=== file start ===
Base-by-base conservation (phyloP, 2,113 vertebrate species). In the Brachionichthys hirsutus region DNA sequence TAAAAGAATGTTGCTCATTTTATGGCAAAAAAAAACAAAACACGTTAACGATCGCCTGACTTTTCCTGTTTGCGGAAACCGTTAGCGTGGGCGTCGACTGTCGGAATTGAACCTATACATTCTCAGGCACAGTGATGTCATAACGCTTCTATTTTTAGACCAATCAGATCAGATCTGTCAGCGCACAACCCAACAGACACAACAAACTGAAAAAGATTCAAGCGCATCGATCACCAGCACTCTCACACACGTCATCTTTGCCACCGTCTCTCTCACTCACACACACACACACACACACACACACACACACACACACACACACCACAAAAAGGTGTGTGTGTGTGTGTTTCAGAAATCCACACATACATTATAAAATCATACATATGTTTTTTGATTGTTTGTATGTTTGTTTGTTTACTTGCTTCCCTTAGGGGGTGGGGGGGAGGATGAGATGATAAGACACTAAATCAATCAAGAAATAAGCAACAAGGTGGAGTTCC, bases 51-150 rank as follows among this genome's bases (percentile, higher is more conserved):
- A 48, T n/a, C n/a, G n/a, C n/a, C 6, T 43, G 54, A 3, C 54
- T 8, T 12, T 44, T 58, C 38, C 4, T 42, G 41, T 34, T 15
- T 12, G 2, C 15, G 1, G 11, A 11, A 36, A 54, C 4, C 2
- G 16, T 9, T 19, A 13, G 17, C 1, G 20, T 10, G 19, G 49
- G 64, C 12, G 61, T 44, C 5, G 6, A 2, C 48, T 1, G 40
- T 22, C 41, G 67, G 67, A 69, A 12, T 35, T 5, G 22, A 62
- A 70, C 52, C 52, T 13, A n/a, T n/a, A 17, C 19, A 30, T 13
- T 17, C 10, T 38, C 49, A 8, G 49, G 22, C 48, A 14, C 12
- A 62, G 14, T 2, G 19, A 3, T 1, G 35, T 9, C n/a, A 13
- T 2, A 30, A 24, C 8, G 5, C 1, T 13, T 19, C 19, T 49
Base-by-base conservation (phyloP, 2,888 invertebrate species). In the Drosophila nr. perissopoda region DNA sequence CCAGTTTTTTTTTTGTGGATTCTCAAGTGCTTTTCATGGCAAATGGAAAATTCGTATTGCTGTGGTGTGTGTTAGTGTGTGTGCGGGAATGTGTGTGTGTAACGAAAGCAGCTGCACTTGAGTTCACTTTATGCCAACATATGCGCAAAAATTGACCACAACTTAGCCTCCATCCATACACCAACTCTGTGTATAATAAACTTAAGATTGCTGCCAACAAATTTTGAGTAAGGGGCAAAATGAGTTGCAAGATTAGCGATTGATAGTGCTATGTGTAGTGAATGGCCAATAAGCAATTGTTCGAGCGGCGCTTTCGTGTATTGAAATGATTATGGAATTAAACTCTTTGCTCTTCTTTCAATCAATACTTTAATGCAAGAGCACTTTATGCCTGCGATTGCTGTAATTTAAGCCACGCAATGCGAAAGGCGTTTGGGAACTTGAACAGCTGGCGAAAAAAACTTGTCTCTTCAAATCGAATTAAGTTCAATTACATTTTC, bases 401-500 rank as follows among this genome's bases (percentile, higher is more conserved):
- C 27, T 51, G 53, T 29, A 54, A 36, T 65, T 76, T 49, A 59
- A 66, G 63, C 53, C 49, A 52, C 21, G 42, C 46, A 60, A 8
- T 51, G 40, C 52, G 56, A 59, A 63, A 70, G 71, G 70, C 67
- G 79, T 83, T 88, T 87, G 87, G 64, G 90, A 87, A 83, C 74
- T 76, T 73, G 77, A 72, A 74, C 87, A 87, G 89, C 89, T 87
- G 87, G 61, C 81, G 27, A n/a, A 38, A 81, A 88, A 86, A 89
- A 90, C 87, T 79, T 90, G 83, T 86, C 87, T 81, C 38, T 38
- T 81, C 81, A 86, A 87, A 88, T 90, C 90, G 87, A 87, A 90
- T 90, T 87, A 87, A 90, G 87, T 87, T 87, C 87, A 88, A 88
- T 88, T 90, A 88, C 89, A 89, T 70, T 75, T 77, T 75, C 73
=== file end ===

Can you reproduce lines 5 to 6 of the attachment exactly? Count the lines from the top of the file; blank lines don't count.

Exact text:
- G 16, T 9, T 19, A 13, G 17, C 1, G 20, T 10, G 19, G 49
- G 64, C 12, G 61, T 44, C 5, G 6, A 2, C 48, T 1, G 40